Attachments is set in a newspaper office, just before Y2K hits, in smalltown USA. The Internet is still a novelty and two members of staff - Beth and Jennifer - spend time sending emails back and forth. Lincoln is the Internet security officer hired to ensure that staff aren't abusing the new email/Internet privileges, and find himself drawn into reading their emails each night. He learns about every aspect of their lives, from the musician boyfriend of one to the pregnancy woes of the other. Before he realises, Lincoln is falling in love.... but how can he possibly tell this girl why he knows so much about her? Is there any chance she could ever forgive him? And does she believe in love before first sight?
This is a perfect chick lit book - it is humorous (and I do mean laugh-out-loud at some points), it is very sweet and it is wise about the ways of love and relationships. I found myself entirely bowled over by Attachments and read it in one sitting.
Part of the reason for this is the delightful format that Rainbow Rowell uses. I've seen the email plot device in other stories, but here the conversations between Beth and Jennifer are interspersed by third person encounters with Lincoln, and all the areas of his life. Because of this, it felt both immediate and very intimate.
Lincoln himself is a *wonderful* character, and shows tremendous growth through the course of the novel. Usually we see our leading ladies develop into meaningful human beings in chick lit books, but here it was all about Lincoln. A victim of a broken heart, he has lived with his mother for a while at the start of Attachments and spends his Saturday nights playing D&D with friends. His night shift work precludes him from meeting people who keep normal hours, and he finds himself lonely and out of touch. Under these circumstances, it seems almost reasonable that he would be drawn into the warm and happy lives of two friends who gossip and tease each other to get through the work day.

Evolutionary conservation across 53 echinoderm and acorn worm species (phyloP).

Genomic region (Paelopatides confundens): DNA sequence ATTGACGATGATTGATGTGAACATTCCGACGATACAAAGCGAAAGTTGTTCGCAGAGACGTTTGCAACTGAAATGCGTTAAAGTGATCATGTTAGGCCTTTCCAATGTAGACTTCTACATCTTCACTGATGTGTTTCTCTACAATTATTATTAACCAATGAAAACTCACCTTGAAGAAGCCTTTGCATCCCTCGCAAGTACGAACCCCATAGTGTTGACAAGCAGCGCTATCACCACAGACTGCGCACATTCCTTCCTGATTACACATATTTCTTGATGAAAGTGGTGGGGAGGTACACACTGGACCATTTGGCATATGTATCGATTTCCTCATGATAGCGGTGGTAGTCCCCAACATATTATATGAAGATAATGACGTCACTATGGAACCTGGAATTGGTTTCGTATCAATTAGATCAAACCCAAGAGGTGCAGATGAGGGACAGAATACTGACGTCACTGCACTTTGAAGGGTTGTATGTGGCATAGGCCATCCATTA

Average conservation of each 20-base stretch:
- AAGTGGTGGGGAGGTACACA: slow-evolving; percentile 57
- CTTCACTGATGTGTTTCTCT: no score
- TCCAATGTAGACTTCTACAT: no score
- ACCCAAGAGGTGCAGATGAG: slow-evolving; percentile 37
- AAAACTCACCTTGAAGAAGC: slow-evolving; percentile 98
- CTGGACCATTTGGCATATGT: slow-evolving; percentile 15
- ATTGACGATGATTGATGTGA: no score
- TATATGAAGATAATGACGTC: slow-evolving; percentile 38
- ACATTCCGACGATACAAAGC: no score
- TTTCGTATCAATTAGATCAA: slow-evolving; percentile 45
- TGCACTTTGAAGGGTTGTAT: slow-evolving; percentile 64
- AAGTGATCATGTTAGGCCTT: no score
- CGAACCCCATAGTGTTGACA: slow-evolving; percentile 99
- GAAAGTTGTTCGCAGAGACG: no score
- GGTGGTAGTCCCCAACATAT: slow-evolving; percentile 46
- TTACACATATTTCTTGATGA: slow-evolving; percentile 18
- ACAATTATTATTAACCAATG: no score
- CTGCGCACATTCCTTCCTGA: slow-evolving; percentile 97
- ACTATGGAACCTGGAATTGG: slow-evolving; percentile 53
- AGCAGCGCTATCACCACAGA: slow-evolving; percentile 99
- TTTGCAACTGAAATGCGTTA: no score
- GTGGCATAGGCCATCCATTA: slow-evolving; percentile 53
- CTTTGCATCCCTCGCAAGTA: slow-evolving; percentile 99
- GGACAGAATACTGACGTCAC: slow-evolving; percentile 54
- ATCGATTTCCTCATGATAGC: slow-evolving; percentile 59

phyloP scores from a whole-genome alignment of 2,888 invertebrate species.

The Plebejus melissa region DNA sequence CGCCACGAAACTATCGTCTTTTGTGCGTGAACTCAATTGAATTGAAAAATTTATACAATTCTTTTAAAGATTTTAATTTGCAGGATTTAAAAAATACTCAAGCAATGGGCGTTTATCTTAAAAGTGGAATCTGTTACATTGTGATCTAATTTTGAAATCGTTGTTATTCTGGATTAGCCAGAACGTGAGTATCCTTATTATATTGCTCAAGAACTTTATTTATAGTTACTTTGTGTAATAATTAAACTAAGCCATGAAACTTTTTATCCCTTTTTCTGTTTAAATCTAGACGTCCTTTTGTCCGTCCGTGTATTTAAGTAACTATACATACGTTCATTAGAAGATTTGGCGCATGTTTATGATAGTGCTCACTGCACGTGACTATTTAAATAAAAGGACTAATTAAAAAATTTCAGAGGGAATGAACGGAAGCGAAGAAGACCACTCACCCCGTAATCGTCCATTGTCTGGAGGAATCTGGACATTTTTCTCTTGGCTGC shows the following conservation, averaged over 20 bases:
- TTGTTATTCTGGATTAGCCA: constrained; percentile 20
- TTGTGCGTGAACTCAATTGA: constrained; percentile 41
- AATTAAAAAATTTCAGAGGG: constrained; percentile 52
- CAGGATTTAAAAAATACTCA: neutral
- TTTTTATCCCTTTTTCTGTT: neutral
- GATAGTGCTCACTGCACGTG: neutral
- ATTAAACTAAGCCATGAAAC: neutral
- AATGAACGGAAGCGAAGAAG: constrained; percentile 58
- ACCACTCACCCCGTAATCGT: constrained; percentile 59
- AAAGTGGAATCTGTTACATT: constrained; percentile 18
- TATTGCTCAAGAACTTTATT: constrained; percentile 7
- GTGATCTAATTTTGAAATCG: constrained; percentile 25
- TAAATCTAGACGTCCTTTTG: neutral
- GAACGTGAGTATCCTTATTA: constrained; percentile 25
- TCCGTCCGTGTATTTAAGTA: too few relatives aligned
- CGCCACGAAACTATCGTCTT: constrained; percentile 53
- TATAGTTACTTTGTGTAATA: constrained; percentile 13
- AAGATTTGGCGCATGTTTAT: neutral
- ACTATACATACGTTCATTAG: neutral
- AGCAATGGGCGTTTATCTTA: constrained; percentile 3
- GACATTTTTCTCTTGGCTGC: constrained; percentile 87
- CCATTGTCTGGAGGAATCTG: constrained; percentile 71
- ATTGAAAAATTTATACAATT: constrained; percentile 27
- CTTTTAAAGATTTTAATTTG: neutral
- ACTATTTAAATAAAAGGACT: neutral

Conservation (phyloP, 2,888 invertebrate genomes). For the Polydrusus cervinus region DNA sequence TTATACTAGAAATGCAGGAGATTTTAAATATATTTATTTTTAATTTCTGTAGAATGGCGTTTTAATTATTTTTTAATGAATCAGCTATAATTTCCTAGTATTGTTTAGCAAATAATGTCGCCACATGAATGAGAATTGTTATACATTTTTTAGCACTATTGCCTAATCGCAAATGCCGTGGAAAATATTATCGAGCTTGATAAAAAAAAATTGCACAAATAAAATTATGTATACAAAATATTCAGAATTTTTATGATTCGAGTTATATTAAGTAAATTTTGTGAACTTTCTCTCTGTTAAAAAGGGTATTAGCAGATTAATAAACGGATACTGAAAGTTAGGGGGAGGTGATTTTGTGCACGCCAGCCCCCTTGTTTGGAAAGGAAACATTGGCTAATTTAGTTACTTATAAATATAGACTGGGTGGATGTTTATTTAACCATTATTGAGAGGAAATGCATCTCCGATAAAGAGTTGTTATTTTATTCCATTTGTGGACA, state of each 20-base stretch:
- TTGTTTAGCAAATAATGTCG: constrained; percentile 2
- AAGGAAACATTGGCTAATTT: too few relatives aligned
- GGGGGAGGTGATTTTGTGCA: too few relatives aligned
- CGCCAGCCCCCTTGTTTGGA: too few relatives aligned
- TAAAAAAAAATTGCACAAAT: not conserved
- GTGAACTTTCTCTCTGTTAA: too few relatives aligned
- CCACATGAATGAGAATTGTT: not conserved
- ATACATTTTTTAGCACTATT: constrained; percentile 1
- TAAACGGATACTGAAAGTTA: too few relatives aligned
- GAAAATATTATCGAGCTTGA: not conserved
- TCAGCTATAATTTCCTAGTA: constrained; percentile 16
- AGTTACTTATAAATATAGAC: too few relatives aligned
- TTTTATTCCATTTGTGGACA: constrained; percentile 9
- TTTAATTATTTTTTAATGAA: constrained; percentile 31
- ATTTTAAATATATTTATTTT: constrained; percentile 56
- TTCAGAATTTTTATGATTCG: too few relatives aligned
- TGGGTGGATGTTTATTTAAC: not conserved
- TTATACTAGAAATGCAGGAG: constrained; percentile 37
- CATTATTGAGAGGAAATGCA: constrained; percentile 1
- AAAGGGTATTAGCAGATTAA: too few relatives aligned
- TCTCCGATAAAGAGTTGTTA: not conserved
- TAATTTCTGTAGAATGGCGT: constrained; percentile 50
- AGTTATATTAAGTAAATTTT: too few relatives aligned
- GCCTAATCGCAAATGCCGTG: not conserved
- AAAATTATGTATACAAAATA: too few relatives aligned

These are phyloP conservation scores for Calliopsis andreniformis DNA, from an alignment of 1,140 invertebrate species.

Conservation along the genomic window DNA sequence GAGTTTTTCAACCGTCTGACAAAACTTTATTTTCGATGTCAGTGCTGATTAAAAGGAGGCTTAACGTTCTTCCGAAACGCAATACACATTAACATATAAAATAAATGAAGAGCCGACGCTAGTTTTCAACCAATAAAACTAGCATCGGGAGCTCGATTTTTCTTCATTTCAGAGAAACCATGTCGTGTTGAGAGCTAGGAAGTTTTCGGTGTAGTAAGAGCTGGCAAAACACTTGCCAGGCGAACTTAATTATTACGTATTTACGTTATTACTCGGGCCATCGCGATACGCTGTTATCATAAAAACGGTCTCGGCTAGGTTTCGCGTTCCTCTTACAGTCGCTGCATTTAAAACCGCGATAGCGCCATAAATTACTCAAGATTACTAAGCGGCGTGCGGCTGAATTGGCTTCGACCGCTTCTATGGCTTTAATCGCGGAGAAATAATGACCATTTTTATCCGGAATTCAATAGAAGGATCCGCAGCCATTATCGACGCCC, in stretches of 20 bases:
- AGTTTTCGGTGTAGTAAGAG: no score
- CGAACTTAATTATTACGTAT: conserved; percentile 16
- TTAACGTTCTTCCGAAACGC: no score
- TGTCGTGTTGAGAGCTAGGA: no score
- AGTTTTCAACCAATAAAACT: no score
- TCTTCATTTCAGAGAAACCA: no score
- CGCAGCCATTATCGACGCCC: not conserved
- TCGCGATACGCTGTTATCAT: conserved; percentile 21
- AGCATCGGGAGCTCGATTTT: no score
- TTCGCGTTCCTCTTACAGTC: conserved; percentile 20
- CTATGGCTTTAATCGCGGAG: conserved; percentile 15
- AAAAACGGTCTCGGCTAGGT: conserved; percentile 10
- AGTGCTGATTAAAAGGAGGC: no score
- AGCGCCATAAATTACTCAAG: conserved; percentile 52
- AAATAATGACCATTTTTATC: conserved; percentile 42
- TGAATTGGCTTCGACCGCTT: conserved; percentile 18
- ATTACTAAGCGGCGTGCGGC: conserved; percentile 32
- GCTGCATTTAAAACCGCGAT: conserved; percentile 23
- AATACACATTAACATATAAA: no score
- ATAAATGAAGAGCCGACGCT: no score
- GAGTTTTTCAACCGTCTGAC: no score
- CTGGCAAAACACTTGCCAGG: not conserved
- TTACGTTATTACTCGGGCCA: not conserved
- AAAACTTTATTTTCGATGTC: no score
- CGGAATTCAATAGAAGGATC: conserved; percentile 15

The lack of privacy concerning Beth and Jennifer's emails - and the fact that Lincoln reads them - could be a source of discomfort to some readers, and might make Lincoln a person that they feel unable to sympathise with. I didn't have this problem so much, since every office I work in has some form of Internet security where emails are monitored. Saying this, I would be deeply uncomfortable at the idea of someone reading all of my personal conversations with a friend!
I found that that prose in Attachments, plus the snappy dialogue, lifted the novel above your run of the mill chick lit novel - this is definitely a superior example of the genre, and one that I would feel very comfortable in recommending to someone who wanted to dip their toe into this style of novel.
I also liked the location. Most of the chick lit novels I read are either located in Ireland, London or New York, so to be given such a refreshingly different location - with all the culture and food and sayings that accompany it - was a real breath of fresh air to someone who has read a LOT of chick lit books.
For me, Attachments is one of those rare beasts - a genre novel that actually becomes more. Becomes something you would enjoy reading time and again, and want other people to read in order to savour the goodness. A really excellent novel and well worth your cash - this one is a keeper!